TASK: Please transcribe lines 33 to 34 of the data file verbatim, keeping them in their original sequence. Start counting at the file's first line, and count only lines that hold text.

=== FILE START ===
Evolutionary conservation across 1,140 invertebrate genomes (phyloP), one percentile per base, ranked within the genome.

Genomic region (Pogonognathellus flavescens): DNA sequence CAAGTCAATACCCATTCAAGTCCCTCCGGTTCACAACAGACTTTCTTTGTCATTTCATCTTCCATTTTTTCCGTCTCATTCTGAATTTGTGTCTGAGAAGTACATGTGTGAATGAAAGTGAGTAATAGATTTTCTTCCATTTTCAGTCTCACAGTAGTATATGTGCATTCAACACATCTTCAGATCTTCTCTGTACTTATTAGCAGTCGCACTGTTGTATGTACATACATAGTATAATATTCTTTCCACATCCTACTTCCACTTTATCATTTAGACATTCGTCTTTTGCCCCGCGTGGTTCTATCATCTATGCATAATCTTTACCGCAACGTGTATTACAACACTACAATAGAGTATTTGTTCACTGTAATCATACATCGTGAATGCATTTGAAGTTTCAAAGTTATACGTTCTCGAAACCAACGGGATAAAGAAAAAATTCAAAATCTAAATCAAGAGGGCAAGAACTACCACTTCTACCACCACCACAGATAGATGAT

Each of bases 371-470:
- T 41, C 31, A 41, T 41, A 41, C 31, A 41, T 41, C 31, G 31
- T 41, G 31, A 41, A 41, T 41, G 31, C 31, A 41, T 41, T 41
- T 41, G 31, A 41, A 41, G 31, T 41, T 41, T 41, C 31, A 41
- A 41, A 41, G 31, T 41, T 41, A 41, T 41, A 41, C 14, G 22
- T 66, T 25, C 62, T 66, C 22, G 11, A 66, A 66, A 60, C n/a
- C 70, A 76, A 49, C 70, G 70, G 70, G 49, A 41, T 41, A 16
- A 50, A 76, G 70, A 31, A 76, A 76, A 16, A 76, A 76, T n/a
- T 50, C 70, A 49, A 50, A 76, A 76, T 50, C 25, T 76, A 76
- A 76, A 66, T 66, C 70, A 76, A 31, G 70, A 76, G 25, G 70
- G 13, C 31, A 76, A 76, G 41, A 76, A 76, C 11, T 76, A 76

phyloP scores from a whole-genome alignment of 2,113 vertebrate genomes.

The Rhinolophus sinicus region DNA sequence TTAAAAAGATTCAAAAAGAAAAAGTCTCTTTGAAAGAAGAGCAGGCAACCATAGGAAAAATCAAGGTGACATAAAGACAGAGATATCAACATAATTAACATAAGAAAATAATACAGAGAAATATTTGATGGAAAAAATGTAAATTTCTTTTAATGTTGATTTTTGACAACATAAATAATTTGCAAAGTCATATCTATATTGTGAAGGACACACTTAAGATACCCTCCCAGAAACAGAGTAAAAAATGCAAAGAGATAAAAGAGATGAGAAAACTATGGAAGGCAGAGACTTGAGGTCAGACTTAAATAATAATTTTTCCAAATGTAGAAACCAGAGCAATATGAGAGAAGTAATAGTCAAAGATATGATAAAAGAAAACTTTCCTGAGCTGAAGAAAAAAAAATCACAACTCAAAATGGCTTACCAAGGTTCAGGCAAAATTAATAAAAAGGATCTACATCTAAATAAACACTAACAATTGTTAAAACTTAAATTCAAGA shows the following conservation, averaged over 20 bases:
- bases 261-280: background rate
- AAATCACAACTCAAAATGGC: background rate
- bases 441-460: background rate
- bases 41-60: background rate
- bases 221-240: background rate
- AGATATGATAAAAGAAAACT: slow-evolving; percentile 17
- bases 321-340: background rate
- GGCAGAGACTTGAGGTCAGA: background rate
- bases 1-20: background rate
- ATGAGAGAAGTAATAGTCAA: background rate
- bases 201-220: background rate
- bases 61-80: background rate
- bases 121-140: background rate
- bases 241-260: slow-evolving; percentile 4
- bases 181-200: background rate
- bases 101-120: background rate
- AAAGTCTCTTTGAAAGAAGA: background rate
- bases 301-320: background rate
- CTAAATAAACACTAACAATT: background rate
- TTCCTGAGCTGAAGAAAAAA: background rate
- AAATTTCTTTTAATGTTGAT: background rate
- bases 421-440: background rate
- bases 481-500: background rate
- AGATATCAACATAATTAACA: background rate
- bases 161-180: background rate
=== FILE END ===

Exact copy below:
- bases 301-320: background rate
- CTAAATAAACACTAACAATT: background rate